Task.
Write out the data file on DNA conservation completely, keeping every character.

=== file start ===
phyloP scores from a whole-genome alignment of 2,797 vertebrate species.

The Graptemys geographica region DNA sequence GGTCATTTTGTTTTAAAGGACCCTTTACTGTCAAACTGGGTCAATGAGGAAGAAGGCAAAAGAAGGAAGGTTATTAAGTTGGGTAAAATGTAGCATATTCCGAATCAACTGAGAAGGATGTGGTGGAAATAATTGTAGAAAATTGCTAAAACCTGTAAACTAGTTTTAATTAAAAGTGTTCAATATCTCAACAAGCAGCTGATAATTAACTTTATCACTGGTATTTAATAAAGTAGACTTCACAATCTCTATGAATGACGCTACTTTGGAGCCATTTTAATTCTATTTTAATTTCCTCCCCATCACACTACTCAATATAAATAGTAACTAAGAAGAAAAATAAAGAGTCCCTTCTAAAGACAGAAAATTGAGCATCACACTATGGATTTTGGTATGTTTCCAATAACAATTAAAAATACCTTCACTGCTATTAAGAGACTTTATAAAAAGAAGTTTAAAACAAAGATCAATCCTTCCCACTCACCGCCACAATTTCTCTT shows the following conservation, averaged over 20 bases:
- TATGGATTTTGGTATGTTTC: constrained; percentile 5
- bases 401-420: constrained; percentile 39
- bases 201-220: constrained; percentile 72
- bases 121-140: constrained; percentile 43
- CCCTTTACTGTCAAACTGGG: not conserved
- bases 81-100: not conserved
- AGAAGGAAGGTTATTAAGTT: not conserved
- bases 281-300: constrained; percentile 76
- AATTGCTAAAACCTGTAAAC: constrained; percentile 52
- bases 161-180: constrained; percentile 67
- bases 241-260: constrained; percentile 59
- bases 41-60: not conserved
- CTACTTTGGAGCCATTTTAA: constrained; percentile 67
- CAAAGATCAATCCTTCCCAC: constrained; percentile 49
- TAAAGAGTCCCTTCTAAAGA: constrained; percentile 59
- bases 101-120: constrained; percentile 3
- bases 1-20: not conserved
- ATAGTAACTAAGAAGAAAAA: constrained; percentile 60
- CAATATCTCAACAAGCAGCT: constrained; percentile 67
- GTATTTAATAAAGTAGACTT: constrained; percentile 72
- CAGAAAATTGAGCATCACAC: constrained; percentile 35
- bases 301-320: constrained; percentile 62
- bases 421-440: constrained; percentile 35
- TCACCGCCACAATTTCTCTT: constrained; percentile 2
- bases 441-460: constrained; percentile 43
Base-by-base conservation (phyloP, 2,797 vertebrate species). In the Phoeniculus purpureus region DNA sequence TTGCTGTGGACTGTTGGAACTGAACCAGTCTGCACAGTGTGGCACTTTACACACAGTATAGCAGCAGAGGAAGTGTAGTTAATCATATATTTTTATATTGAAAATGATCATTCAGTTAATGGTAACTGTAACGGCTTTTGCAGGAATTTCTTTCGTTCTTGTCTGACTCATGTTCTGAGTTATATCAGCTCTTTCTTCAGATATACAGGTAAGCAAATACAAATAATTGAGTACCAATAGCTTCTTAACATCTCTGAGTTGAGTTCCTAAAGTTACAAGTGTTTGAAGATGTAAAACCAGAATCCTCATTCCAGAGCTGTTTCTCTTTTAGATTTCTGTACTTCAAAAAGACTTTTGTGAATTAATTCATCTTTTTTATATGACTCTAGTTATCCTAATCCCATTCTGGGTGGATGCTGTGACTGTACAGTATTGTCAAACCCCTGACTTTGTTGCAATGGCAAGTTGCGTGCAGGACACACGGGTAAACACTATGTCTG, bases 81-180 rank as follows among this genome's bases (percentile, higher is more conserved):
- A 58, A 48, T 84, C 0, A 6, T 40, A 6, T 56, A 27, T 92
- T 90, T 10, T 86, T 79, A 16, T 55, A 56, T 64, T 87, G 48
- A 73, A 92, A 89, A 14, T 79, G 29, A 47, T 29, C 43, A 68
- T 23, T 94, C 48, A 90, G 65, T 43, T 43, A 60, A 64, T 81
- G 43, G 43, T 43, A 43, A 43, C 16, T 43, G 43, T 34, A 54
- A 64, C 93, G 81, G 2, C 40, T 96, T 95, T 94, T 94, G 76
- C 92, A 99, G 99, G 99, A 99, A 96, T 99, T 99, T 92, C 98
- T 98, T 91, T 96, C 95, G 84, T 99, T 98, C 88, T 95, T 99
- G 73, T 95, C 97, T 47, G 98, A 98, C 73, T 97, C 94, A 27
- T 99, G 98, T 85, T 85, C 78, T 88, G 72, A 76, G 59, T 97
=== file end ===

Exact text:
phyloP scores from a whole-genome alignment of 2,797 vertebrate species.

The Graptemys geographica region DNA sequence GGTCATTTTGTTTTAAAGGACCCTTTACTGTCAAACTGGGTCAATGAGGAAGAAGGCAAAAGAAGGAAGGTTATTAAGTTGGGTAAAATGTAGCATATTCCGAATCAACTGAGAAGGATGTGGTGGAAATAATTGTAGAAAATTGCTAAAACCTGTAAACTAGTTTTAATTAAAAGTGTTCAATATCTCAACAAGCAGCTGATAATTAACTTTATCACTGGTATTTAATAAAGTAGACTTCACAATCTCTATGAATGACGCTACTTTGGAGCCATTTTAATTCTATTTTAATTTCCTCCCCATCACACTACTCAATATAAATAGTAACTAAGAAGAAAAATAAAGAGTCCCTTCTAAAGACAGAAAATTGAGCATCACACTATGGATTTTGGTATGTTTCCAATAACAATTAAAAATACCTTCACTGCTATTAAGAGACTTTATAAAAAGAAGTTTAAAACAAAGATCAATCCTTCCCACTCACCGCCACAATTTCTCTT shows the following conservation, averaged over 20 bases:
- TATGGATTTTGGTATGTTTC: constrained; percentile 5
- bases 401-420: constrained; percentile 39
- bases 201-220: constrained; percentile 72
- bases 121-140: constrained; percentile 43
- CCCTTTACTGTCAAACTGGG: not conserved
- bases 81-100: not conserved
- AGAAGGAAGGTTATTAAGTT: not conserved
- bases 281-300: constrained; percentile 76
- AATTGCTAAAACCTGTAAAC: constrained; percentile 52
- bases 161-180: constrained; percentile 67
- bases 241-260: constrained; percentile 59
- bases 41-60: not conserved
- CTACTTTGGAGCCATTTTAA: constrained; percentile 67
- CAAAGATCAATCCTTCCCAC: constrained; percentile 49
- TAAAGAGTCCCTTCTAAAGA: constrained; percentile 59
- bases 101-120: constrained; percentile 3
- bases 1-20: not conserved
- ATAGTAACTAAGAAGAAAAA: constrained; percentile 60
- CAATATCTCAACAAGCAGCT: constrained; percentile 67
- GTATTTAATAAAGTAGACTT: constrained; percentile 72
- CAGAAAATTGAGCATCACAC: constrained; percentile 35
- bases 301-320: constrained; percentile 62
- bases 421-440: constrained; percentile 35
- TCACCGCCACAATTTCTCTT: constrained; percentile 2
- bases 441-460: constrained; percentile 43
Base-by-base conservation (phyloP, 2,797 vertebrate species). In the Phoeniculus purpureus region DNA sequence TTGCTGTGGACTGTTGGAACTGAACCAGTCTGCACAGTGTGGCACTTTACACACAGTATAGCAGCAGAGGAAGTGTAGTTAATCATATATTTTTATATTGAAAATGATCATTCAGTTAATGGTAACTGTAACGGCTTTTGCAGGAATTTCTTTCGTTCTTGTCTGACTCATGTTCTGAGTTATATCAGCTCTTTCTTCAGATATACAGGTAAGCAAATACAAATAATTGAGTACCAATAGCTTCTTAACATCTCTGAGTTGAGTTCCTAAAGTTACAAGTGTTTGAAGATGTAAAACCAGAATCCTCATTCCAGAGCTGTTTCTCTTTTAGATTTCTGTACTTCAAAAAGACTTTTGTGAATTAATTCATCTTTTTTATATGACTCTAGTTATCCTAATCCCATTCTGGGTGGATGCTGTGACTGTACAGTATTGTCAAACCCCTGACTTTGTTGCAATGGCAAGTTGCGTGCAGGACACACGGGTAAACACTATGTCTG, bases 81-180 rank as follows among this genome's bases (percentile, higher is more conserved):
- A 58, A 48, T 84, C 0, A 6, T 40, A 6, T 56, A 27, T 92
- T 90, T 10, T 86, T 79, A 16, T 55, A 56, T 64, T 87, G 48
- A 73, A 92, A 89, A 14, T 79, G 29, A 47, T 29, C 43, A 68
- T 23, T 94, C 48, A 90, G 65, T 43, T 43, A 60, A 64, T 81
- G 43, G 43, T 43, A 43, A 43, C 16, T 43, G 43, T 34, A 54
- A 64, C 93, G 81, G 2, C 40, T 96, T 95, T 94, T 94, G 76
- C 92, A 99, G 99, G 99, A 99, A 96, T 99, T 99, T 92, C 98
- T 98, T 91, T 96, C 95, G 84, T 99, T 98, C 88, T 95, T 99
- G 73, T 95, C 97, T 47, G 98, A 98, C 73, T 97, C 94, A 27
- T 99, G 98, T 85, T 85, C 78, T 88, G 72, A 76, G 59, T 97